Educating kids about food, from source to plate

Raisin Cake from 1866

Spring is here! With the new season comes a desire for spring cleaning. Throw open the windows and clear out the cobwebs. Before I ponder sweet pea tendrils or ramps, I am reminded of advice from Mrs. Malinda Russell and her 1866 cookbook,
A Domestic Cook Book : containing a careful selection of useful recipes for the kitchen. According to her Rules and Regulations of the Kitchen,
“the Kitchen should always be Neat and Clean. The Tables, Pastry Boards, Pans, and everything pertaining to Cookery, should be well Cleansed.”

A Domestic Cook Book is thought to be the first cookbook written by an African American woman. Mrs. Russell’s mother was set free from slavery in Virginia and Malinda was a free black woman raised in the eastern part of Tennessee. Self-published during the Civil War, we learn much of Mrs. Russell’s “Union principles” and her personal struggles from her introduction:
I have made Cooking my employment for the last twenty years, in the first families of Tennessee, (my native place,) Virginia, North Caroline, and Kentucky. I know my Receipts to be good, as they always have given satisfaction. I have been advised to have my recipes published, as they are valuable, and every family has use for them. Being compelled to leave the South on account of my Union principles, in the time of the Rebellion, and having been robbed of all my hard-earned wages which I had saved; and I am now advanced in years, with no other means of support than my own labor; I have put out this book with the intention of benefiting the public as well as myself…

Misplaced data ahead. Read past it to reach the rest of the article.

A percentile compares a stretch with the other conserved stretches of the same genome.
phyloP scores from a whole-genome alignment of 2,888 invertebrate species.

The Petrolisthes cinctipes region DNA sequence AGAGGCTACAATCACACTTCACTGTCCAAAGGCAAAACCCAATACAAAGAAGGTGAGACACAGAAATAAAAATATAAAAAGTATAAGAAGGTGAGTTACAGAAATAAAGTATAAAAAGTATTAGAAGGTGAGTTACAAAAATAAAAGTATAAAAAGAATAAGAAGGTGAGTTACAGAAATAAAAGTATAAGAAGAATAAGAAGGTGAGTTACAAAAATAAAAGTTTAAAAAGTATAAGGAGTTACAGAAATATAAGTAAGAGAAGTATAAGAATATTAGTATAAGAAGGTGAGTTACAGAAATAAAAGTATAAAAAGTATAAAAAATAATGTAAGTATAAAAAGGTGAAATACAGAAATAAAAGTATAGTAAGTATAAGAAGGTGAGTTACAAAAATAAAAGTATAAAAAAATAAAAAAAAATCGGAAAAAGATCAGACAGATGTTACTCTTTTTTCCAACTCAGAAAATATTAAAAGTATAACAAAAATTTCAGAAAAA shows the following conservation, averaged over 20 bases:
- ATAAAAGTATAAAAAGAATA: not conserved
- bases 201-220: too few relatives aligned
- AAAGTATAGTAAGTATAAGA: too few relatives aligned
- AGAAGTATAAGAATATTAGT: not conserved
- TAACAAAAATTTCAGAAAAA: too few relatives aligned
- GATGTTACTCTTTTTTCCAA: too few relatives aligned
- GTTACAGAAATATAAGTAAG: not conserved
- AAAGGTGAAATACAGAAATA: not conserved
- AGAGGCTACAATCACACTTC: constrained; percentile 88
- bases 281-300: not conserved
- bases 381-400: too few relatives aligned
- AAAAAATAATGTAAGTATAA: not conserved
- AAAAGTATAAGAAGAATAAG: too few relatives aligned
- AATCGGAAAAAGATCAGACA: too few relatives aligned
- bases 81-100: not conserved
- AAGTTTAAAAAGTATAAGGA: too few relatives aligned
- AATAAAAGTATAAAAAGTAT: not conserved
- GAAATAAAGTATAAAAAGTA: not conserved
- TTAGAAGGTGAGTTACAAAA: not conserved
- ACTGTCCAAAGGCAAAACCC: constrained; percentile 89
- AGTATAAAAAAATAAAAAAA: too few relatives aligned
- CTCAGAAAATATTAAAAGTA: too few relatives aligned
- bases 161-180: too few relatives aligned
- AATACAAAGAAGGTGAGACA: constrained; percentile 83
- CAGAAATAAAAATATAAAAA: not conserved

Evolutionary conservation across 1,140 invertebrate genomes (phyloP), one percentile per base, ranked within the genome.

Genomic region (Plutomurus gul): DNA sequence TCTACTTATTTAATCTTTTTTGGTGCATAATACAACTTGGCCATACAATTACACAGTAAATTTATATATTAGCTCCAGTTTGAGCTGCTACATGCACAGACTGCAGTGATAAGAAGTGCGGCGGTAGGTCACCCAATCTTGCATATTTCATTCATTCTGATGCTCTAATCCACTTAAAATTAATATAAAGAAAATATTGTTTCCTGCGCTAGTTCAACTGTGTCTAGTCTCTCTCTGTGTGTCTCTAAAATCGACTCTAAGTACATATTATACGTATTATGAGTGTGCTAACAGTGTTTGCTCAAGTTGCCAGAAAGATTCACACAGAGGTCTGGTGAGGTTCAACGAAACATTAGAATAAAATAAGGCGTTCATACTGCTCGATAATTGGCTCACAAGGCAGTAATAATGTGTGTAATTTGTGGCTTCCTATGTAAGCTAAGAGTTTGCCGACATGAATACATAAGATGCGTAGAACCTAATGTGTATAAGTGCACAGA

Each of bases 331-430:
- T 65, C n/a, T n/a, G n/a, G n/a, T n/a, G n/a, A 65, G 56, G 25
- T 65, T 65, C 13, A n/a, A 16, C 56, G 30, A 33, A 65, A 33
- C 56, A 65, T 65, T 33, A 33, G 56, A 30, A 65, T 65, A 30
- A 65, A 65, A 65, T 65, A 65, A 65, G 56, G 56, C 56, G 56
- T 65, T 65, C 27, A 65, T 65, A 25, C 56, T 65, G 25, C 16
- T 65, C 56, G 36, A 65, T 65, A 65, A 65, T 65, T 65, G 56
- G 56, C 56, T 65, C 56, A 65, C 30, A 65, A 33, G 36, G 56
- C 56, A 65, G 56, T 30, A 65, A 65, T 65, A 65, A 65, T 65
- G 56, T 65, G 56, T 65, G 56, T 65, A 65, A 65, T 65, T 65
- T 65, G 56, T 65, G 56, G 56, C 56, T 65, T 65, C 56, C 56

Let us celebrate the triumph of spring and Mrs. Malinda Russell with one of her favorite recipes:
Raisin Cake
One lb. sugar
One lb. flour
3-4th lb. butter
twelve eggs
two lbs. raisins chopped
Beat the sugar and butter together, add the yelks [sic] well beaten with butter and sugar, mix with the flour one teaspoon soda and cream tartar, add the whites beaten to a stiff froth, one grated nutmeg, and one gill brandy; bake by a gradual heat. (p.9)